“Get Out of Your Own Way” – A Guest Post by Art Holcomb

(Art Holcomb knocked it out of the park for us with a guest post six weeks ago.  He’s back, another killer contribution. This guy is good. L.)

GET OUT OF YOUR OWN WAY

 by Art Holcomb         

 “An exhaled breath must be cast away from you before you can take another.” 

Years ago, a friend of mine was writing a mystery about a famous abandoned house in Northern California.  David had teased me with this book for a very long time and after much cajoling and nagging on my part, he agreed to let me read it.  

He finally showed it to me at a party over the Christmas break from college.  He sat me down in his spare bedroom, handed me this beautiful leather binder, thick with each chapter tabbed and labeled, and then quietly left.

I was in for a treat.  I held my breath for a moment. 

And I read . . .

And, as I read, I grew even more excited.  The first chapter was good, opened well, excellent visuals, with pacing and language that was capable and accessible.  And I loved the characters.  

The first chapter had been 34 pages long and absolutely left me hungry for more. 

I flipped the tab marked CHAPTER TWO over and  . . .

Blank paper. 

Twenty blank pieces of typing paper. 

I went through the rest of the binder and it was the same thing: 18 more tabbed sections of blank white typing paper.

About which point, David couldn’t wait any more.  He came in and nonchalantly asked how I liked the story.

ME: I love it! Where’s the rest?

DAVID: Well, that’s all there is so far.

ME: I thought you’d been at this for a while.

DAVID (proudly)I have been.  I’ve been rewriting the first chapter until I got it right.

ME: For how long?

DAVID: Eleven years this February.

I couldn’t believe it.  I was startled at first and then I experienced something that surprised me:

I started to get angry.

I wasn’t upset that he had been working on a story for eleven years; I, in fact, had several ideas that I’d been working on since I was in high school that I was never able to get out of me.  But eleven years on the same chapter, writing it over and over again, refining, polishing, rewriting, perfecting?  This seemed less a labor of love and more like Sisyphus pushing that boulder uphill.

At this rate, David was scheduled to complete his Great American Novel 54 years after his death . . . assuming he got past the first chapter.

It was a great effort doomed to failure.  The squandering of what I saw as a real and special talent and it upset me. 

We talked about it, but I was never able to get him to see that this was less a novel and more a delicious sort of penitence.  That unless he let that chapter go and move on, this wonderful story would be relegated to that binder forever. We discovered that there was a real fear that lie for him just beyond the tab marking CHAPTER TWO. 

We grew apart in the years that followed and, in that time, I met a number of people like David, who were caught in a loop, unable to take a step out of their comfort zone.

I’ve often wondered what separates the Davids of the world from the writers who go on to have long careers and satisfying relationships with their talents?

In the end, I think it comes down the combination of FAITH and TRUST.

FAITH that you have more than one idea in you, that you don’t have to be defined by a single effort, that your next chapter can be better than your last.

And TRUST in the breadth and width of your talent, and that not only can you see yourself completing that novel but that it will be just one part  in a great body of work . . .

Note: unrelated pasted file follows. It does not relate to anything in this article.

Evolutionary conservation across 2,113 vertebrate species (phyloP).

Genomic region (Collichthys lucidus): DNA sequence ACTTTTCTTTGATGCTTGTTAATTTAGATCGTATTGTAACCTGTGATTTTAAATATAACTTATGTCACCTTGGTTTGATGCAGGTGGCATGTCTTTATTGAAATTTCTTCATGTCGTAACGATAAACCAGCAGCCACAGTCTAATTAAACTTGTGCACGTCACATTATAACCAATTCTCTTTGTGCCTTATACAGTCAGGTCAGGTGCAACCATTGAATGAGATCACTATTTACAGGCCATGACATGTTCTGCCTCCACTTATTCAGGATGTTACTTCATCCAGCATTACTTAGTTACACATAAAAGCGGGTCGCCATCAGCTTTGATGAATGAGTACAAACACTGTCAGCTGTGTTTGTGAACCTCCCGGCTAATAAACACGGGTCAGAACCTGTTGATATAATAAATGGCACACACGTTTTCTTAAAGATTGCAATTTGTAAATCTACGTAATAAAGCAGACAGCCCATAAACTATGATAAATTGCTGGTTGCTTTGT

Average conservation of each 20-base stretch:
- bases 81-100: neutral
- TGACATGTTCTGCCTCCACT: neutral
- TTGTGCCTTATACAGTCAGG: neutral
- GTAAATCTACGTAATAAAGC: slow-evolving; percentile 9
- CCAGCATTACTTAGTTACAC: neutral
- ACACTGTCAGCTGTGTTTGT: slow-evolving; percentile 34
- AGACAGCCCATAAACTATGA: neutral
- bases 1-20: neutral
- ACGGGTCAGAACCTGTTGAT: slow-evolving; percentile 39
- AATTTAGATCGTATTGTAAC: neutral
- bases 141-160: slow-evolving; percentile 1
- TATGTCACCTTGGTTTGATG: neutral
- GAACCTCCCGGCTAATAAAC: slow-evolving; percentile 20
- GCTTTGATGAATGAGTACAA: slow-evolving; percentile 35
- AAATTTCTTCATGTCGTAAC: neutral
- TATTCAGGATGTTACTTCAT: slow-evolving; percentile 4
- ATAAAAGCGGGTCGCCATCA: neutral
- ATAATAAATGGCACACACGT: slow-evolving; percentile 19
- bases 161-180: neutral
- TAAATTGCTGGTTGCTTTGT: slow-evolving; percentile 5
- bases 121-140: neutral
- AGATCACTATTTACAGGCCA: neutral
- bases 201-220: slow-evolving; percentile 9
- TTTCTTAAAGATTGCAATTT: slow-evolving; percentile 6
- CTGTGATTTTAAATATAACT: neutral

And, most of all, that you will have an audience out there .

In the end, regardless of how any single effort comes out, you have to be able to let it go when finished . . .

And take that next breath.

Success will always lie in the difference between what a person can do and what that person WILL DO!

And you can do it.

Make your talent count for something.  Work hard.  Dig deep.

And then . . . move on to the next challenge. 

Art Holcomb is a screenwriter whose work has appeared on the SHOWTIME Channel and has written for such comics as Marvel’s THE X-MEN and Acclaim’s ETERNAL WARRIORS. He has appeared as a guest and taught at San Diego Comic-Con and other conventions.  His most recent work is THE MEADOWS (with Mark L. Haynes), a science fiction police procedural.

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25 Comments

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25 Responses to “Get Out of Your Own Way” – A Guest Post by Art Holcomb

  1. Cindy Hassell

    Another GREAT post. And a good kicker for those of us who are perfectionists.

  2. nancy

    “Stuck in reverse.”

  3. “Success will always lie in the difference between what a person can do and what that person WILL DO!”
    Words of infinite wisdom for any endeavor. The faith and trust mentioned can be the bridges to breach that difference. Thank you, Art, for pointing this out and for expressing it so succinctly.

  4. And here I was, feeling awful that I’ve already spent more than a year revising an entire novel. I guess I don’t have anything to worry about.

  5. Thanks for the great post. A good kick to every reader to set real stretch goals for this next year and then reach them.

  6. Eliza Tilton

    wow. You know, we spend so much time getting critiqued and revising our MS that we over do it. There will always be something to fix. I think some of us–myself included–don’t know when enough is enough.

    Great post and exactly what I needed to hear.

  7. Man…this kick in the ass hurts…

    I was just grinding my teeth the other day at how this current project is going into its fifth year…

    Here it is for me: “And TRUST in the breadth and width of your talent, and that not only can you see yourself completing that novel but that it will be just one part in a great body of work .”

    I have serious trust issues…

    V.

  8. Thanks for the needed prod in the posterior. Great advice and perfect perspective. Moving on it now.

  9. A friend in my writing critique group is in danger of becoming like your friend. She’s up to Chapter 2, but she has rewritten Chapter 1 at least three or four times. At our last meeting, another writer and I tried to convince her that she needs to just keep moving forward–make notes about anything that she wants to change in previous chapters, but wait on the rewriting until she gets to the end. I don’t know if she’s going to take our suggestion, but I fear that she’s going to get caught up in the rewriting and just end up rewriting rewrites over and over–and I’ll never get to read the end of her story!